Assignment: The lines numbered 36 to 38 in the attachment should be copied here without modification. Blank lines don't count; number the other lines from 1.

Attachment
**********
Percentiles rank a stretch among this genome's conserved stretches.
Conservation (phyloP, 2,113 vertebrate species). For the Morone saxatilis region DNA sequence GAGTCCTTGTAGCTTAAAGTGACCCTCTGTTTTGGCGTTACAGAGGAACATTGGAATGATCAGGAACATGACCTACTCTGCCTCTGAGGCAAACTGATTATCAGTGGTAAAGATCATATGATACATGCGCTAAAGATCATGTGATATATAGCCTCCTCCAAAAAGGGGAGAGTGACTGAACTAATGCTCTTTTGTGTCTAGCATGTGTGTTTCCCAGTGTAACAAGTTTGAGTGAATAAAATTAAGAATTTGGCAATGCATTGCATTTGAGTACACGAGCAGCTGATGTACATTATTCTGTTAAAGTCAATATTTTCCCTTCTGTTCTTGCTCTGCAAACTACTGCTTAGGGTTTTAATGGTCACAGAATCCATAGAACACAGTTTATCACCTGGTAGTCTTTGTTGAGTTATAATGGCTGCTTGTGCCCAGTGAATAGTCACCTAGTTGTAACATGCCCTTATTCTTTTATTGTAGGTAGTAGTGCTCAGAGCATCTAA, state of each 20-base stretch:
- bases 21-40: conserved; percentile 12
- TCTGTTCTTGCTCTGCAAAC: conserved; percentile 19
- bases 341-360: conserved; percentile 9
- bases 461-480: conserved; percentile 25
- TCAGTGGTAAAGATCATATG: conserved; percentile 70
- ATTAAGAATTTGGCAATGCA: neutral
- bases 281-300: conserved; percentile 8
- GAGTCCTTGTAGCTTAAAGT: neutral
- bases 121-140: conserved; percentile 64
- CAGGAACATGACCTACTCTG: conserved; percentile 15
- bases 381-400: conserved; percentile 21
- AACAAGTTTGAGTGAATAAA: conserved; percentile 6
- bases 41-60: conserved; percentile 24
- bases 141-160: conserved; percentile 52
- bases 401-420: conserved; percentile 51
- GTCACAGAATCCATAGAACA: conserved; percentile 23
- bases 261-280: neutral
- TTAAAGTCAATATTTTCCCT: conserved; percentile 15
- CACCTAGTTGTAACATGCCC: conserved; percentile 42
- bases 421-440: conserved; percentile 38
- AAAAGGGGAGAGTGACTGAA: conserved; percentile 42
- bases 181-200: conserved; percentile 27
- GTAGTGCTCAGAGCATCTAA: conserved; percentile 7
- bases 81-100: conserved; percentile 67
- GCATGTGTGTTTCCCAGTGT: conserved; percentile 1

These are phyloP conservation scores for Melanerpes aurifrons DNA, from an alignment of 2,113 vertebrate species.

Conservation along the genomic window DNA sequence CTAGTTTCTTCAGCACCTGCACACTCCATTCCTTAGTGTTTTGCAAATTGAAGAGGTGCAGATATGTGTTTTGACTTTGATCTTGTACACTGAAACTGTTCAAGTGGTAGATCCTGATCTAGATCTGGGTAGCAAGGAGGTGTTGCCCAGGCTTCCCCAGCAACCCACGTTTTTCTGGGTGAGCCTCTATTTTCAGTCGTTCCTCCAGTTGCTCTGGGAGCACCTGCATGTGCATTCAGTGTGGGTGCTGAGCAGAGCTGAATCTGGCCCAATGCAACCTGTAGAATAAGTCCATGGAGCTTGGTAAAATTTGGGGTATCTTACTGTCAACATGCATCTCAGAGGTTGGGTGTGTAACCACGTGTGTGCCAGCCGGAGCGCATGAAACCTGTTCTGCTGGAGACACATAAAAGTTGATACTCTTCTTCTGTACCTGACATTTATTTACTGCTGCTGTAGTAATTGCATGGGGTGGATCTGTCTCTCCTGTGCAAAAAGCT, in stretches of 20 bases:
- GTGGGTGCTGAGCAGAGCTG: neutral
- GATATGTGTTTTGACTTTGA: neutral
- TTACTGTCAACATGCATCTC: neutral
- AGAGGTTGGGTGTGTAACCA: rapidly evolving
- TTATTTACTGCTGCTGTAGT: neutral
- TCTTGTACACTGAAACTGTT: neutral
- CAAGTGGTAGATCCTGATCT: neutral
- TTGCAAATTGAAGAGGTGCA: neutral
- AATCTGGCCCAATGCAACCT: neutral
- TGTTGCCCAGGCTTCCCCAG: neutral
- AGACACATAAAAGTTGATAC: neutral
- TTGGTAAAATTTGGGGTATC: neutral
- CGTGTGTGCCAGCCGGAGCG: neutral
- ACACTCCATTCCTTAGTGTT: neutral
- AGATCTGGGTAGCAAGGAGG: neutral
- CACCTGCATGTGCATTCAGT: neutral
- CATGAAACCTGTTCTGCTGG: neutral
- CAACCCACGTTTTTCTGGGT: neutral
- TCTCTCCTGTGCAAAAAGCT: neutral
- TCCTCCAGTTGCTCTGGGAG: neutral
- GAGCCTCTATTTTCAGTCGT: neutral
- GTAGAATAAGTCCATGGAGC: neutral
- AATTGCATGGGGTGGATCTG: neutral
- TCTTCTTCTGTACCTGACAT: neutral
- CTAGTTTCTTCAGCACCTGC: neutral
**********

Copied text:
- CAAGTGGTAGATCCTGATCT: neutral
- TTGCAAATTGAAGAGGTGCA: neutral
- AATCTGGCCCAATGCAACCT: neutral